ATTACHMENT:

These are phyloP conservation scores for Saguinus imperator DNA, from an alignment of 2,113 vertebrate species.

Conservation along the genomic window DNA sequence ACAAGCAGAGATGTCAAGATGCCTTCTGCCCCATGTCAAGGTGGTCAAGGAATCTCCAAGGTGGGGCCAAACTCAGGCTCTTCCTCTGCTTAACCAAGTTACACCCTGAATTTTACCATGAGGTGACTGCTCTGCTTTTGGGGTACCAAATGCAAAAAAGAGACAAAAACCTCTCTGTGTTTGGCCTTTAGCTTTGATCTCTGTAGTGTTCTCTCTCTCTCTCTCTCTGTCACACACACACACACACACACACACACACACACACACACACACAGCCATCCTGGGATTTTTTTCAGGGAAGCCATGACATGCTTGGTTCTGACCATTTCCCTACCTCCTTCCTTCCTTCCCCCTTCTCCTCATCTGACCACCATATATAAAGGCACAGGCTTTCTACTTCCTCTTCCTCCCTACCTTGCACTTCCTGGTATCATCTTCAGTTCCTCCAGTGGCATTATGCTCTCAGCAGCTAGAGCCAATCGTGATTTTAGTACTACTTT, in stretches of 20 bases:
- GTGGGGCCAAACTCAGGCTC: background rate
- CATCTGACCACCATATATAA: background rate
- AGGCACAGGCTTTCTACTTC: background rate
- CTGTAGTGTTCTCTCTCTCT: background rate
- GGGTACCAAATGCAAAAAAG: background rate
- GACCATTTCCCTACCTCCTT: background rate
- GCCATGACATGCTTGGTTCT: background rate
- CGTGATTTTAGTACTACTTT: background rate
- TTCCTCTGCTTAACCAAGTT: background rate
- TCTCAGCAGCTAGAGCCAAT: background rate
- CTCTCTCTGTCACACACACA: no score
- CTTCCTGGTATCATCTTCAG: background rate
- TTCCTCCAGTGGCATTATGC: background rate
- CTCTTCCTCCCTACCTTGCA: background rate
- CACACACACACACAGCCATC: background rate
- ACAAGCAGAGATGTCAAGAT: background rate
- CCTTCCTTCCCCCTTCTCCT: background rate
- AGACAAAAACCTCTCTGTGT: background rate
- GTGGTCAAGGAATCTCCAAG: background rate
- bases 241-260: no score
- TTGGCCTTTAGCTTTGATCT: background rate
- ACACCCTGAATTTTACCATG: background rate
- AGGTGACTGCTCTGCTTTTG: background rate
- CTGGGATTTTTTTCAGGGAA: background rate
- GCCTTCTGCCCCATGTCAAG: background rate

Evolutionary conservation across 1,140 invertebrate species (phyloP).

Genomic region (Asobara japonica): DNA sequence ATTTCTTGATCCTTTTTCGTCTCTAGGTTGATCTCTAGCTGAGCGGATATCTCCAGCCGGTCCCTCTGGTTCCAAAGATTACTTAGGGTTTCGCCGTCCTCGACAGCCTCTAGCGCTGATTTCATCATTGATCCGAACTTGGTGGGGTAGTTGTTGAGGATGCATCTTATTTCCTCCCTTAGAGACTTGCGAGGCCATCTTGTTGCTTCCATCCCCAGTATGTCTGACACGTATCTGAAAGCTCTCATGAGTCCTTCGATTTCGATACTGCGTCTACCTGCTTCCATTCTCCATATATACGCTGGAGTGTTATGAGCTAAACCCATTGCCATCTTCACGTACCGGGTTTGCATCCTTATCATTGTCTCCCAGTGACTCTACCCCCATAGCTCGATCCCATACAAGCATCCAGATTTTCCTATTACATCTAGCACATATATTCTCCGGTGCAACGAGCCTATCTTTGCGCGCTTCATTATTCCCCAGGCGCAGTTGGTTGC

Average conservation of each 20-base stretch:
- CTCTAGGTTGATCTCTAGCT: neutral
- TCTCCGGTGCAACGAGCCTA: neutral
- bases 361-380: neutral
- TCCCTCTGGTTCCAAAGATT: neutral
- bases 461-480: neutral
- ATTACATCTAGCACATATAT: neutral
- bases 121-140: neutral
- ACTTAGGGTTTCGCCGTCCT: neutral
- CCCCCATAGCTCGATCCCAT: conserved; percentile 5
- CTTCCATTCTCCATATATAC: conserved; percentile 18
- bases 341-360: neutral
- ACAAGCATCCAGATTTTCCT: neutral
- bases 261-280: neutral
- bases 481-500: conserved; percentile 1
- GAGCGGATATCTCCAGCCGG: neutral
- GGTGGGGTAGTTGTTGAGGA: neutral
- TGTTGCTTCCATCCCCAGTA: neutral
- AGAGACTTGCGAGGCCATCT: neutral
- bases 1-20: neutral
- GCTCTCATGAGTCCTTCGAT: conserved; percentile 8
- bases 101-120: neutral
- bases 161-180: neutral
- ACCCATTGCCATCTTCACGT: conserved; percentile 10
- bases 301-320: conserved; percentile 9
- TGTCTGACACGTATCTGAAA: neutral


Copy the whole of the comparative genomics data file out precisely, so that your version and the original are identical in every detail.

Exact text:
These are phyloP conservation scores for Saguinus imperator DNA, from an alignment of 2,113 vertebrate species.

Conservation along the genomic window DNA sequence ACAAGCAGAGATGTCAAGATGCCTTCTGCCCCATGTCAAGGTGGTCAAGGAATCTCCAAGGTGGGGCCAAACTCAGGCTCTTCCTCTGCTTAACCAAGTTACACCCTGAATTTTACCATGAGGTGACTGCTCTGCTTTTGGGGTACCAAATGCAAAAAAGAGACAAAAACCTCTCTGTGTTTGGCCTTTAGCTTTGATCTCTGTAGTGTTCTCTCTCTCTCTCTCTCTGTCACACACACACACACACACACACACACACACACACACACACACAGCCATCCTGGGATTTTTTTCAGGGAAGCCATGACATGCTTGGTTCTGACCATTTCCCTACCTCCTTCCTTCCTTCCCCCTTCTCCTCATCTGACCACCATATATAAAGGCACAGGCTTTCTACTTCCTCTTCCTCCCTACCTTGCACTTCCTGGTATCATCTTCAGTTCCTCCAGTGGCATTATGCTCTCAGCAGCTAGAGCCAATCGTGATTTTAGTACTACTTT, in stretches of 20 bases:
- GTGGGGCCAAACTCAGGCTC: background rate
- CATCTGACCACCATATATAA: background rate
- AGGCACAGGCTTTCTACTTC: background rate
- CTGTAGTGTTCTCTCTCTCT: background rate
- GGGTACCAAATGCAAAAAAG: background rate
- GACCATTTCCCTACCTCCTT: background rate
- GCCATGACATGCTTGGTTCT: background rate
- CGTGATTTTAGTACTACTTT: background rate
- TTCCTCTGCTTAACCAAGTT: background rate
- TCTCAGCAGCTAGAGCCAAT: background rate
- CTCTCTCTGTCACACACACA: no score
- CTTCCTGGTATCATCTTCAG: background rate
- TTCCTCCAGTGGCATTATGC: background rate
- CTCTTCCTCCCTACCTTGCA: background rate
- CACACACACACACAGCCATC: background rate
- ACAAGCAGAGATGTCAAGAT: background rate
- CCTTCCTTCCCCCTTCTCCT: background rate
- AGACAAAAACCTCTCTGTGT: background rate
- GTGGTCAAGGAATCTCCAAG: background rate
- bases 241-260: no score
- TTGGCCTTTAGCTTTGATCT: background rate
- ACACCCTGAATTTTACCATG: background rate
- AGGTGACTGCTCTGCTTTTG: background rate
- CTGGGATTTTTTTCAGGGAA: background rate
- GCCTTCTGCCCCATGTCAAG: background rate

Evolutionary conservation across 1,140 invertebrate species (phyloP).

Genomic region (Asobara japonica): DNA sequence ATTTCTTGATCCTTTTTCGTCTCTAGGTTGATCTCTAGCTGAGCGGATATCTCCAGCCGGTCCCTCTGGTTCCAAAGATTACTTAGGGTTTCGCCGTCCTCGACAGCCTCTAGCGCTGATTTCATCATTGATCCGAACTTGGTGGGGTAGTTGTTGAGGATGCATCTTATTTCCTCCCTTAGAGACTTGCGAGGCCATCTTGTTGCTTCCATCCCCAGTATGTCTGACACGTATCTGAAAGCTCTCATGAGTCCTTCGATTTCGATACTGCGTCTACCTGCTTCCATTCTCCATATATACGCTGGAGTGTTATGAGCTAAACCCATTGCCATCTTCACGTACCGGGTTTGCATCCTTATCATTGTCTCCCAGTGACTCTACCCCCATAGCTCGATCCCATACAAGCATCCAGATTTTCCTATTACATCTAGCACATATATTCTCCGGTGCAACGAGCCTATCTTTGCGCGCTTCATTATTCCCCAGGCGCAGTTGGTTGC

Average conservation of each 20-base stretch:
- CTCTAGGTTGATCTCTAGCT: neutral
- TCTCCGGTGCAACGAGCCTA: neutral
- bases 361-380: neutral
- TCCCTCTGGTTCCAAAGATT: neutral
- bases 461-480: neutral
- ATTACATCTAGCACATATAT: neutral
- bases 121-140: neutral
- ACTTAGGGTTTCGCCGTCCT: neutral
- CCCCCATAGCTCGATCCCAT: conserved; percentile 5
- CTTCCATTCTCCATATATAC: conserved; percentile 18
- bases 341-360: neutral
- ACAAGCATCCAGATTTTCCT: neutral
- bases 261-280: neutral
- bases 481-500: conserved; percentile 1
- GAGCGGATATCTCCAGCCGG: neutral
- GGTGGGGTAGTTGTTGAGGA: neutral
- TGTTGCTTCCATCCCCAGTA: neutral
- AGAGACTTGCGAGGCCATCT: neutral
- bases 1-20: neutral
- GCTCTCATGAGTCCTTCGAT: conserved; percentile 8
- bases 101-120: neutral
- bases 161-180: neutral
- ACCCATTGCCATCTTCACGT: conserved; percentile 10
- bases 301-320: conserved; percentile 9
- TGTCTGACACGTATCTGAAA: neutral